I finished my walk around the park, ready to resume. I felt a little bit lighter (meaning my brain was producing just a few more endorphins), and I knew that after a nice meal, I would feel even better still. The world around me remained beautiful.

Blue sky, blue water, blue blood, and me.

Blue

Holding Vigil

The word Vigil is defined as “a period of keeping awake… to keep watch or pray.”

Monday morning, I rolled over at 5 am and picked up my phone to check the time. A small box on my phone lit up with a news story about a mass shooting in Las Vegas the night before, and I instantly became aware. This wasn’t a shooting in some far away place that I’d never been, this was Las Vegas, a place that had once been afar away home for me.

After my parent’s divorce, my dad had moved to Vegas, and I had a sister who still lived there now with her children. I’d spent many summers there as a teenager, seeing shows on the strip and swimming in pools. As an adult, I’ve visited Vegas dozens of times. My first relationship with a man had been long distance with a guy in Vegas. I could easily picture the crowded casinos, filled with exhausted tourists from every corner of the country all there to celebrate some birthday or new job or anniversary, all hoping for debauchery through alcohol, gambling, shows, food, and sex, all escaping life and hoping to leave it all behind when they left.

“What happens in Vegas, stays in Vegas,” the slogan says.

And not, a mass shooting, something no one could ever escape from again. This wasn’t something that could be left there.

As I scanned through the details of the story, I began seeing social media posts about this being the “worst mass shooting in modern American history” and numbers were beginning to show that dozens were killed and hundreds injured. And then the opinions started showing up on Facebook and Twitter.

“If they had been keeping the Sabbath Day holy, those people wouldn’t have died.”

“This is what happens when we elect a misogynistic bigot like Trump and expect him to lead us!”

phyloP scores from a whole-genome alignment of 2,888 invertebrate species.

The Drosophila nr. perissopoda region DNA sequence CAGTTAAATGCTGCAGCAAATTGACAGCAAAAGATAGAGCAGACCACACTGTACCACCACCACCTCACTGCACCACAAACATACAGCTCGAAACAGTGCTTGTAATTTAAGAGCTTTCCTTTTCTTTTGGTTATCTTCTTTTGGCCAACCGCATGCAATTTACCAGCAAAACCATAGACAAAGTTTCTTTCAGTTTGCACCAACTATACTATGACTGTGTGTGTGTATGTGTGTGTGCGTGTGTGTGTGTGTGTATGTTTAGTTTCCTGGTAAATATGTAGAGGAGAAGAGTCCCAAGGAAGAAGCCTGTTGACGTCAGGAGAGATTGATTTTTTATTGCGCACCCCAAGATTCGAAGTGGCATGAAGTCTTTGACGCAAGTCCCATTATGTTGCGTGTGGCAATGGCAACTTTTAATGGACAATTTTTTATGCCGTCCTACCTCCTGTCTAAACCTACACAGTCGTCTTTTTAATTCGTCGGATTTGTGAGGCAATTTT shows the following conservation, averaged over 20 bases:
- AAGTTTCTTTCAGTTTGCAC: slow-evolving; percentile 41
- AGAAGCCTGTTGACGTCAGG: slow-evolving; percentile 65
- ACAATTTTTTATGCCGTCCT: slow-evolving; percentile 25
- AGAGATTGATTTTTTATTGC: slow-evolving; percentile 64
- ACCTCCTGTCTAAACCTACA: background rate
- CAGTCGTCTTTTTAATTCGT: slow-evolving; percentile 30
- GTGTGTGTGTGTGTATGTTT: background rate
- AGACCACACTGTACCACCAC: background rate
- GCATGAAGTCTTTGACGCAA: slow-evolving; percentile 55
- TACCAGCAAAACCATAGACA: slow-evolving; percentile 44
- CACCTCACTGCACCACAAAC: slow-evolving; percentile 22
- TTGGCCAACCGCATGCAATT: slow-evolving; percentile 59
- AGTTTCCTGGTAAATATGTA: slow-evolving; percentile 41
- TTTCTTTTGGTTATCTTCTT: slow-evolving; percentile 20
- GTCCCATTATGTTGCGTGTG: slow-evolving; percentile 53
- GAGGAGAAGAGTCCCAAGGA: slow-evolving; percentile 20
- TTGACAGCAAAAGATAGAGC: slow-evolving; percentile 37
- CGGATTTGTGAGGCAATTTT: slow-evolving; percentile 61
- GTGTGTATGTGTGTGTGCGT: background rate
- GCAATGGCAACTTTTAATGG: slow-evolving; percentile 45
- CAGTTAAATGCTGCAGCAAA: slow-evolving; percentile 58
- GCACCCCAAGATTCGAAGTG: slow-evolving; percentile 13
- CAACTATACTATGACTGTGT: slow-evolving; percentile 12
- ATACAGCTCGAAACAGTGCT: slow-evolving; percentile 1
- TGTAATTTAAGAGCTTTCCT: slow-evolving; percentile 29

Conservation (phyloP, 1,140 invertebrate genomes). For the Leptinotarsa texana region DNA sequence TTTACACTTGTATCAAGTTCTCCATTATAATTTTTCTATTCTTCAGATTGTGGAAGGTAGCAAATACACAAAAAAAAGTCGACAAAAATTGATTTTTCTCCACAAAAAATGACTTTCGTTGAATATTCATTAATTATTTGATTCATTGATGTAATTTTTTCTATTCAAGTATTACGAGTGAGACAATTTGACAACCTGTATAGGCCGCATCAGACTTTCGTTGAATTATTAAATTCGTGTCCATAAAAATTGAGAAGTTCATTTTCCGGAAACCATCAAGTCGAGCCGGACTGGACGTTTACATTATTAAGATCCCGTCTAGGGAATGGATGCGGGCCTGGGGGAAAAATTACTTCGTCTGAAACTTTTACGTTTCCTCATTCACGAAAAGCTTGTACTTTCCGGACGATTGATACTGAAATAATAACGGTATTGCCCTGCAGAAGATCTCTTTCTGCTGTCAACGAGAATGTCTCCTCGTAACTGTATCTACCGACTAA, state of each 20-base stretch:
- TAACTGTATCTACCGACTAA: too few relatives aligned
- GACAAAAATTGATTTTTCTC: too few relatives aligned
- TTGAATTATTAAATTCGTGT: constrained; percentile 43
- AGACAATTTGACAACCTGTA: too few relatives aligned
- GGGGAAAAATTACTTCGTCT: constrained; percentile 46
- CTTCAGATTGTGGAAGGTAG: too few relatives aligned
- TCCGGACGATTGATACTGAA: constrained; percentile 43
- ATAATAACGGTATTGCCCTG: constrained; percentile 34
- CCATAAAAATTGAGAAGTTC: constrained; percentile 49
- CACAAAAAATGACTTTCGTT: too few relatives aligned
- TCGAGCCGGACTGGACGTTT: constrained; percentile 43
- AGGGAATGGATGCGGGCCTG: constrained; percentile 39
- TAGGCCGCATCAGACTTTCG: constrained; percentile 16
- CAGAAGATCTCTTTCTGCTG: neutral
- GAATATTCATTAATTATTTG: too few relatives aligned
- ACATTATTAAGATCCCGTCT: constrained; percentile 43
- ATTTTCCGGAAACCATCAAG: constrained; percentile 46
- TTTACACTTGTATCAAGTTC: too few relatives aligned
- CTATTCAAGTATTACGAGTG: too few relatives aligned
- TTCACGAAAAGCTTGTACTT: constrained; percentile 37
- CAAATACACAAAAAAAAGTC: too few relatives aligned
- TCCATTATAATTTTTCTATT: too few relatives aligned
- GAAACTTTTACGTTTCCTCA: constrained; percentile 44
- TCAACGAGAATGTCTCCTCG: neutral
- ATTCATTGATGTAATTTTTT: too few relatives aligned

“Another left-wing conspiracy, another fake shooting, more Fake News for people to use in their agendas, just like Sandy Hook!”

“I blame Hillary Clinton for this! If she hadn’t divided this country like she did, things like this wouldn’t happen!”

“I can’t wait for the news to start blaming gun control laws and racism for this. Political correctness is what is wrong with our country!”

It took me a few hours to give voice to my feelings. As I went about my day, news stories kept flashing on my phone, nearly all of them about the killer. Who he was, where he came from, what was known about him, how many guns he had, what his relationships were like, who his father was, what his motives were, what his habits were. One article talked about his love of country music and gambling. And I knew the public was just eating it up, feeling titillated by the details of the life of this man who had just become one of the greatest mass murderers in American history.

But my mind went to the reality of the event itself. I’ve been to Mandalay Bay for shows and to the Aquarium, and I’ve walked the area outside of it. A bright flashy country music festival, in its third day of production. A large stage and a crowd of thirty thousand fans, all there to celebrate life and escape. They were drinking and dancing, sleeping, texting, taking photos and posting them on line, sending texts to their loved ones. And then, suddenly, gunfire. At first everyone held still and the music continued, people thinking it was electric sounds or perhaps fireworks. But as hundreds of rounds of ammunition rained down on the crowd, bullets hit targets. They flew through cowboy hats and lodged in heads and necks and chests and arms and backs and legs. And then the screaming and the running started.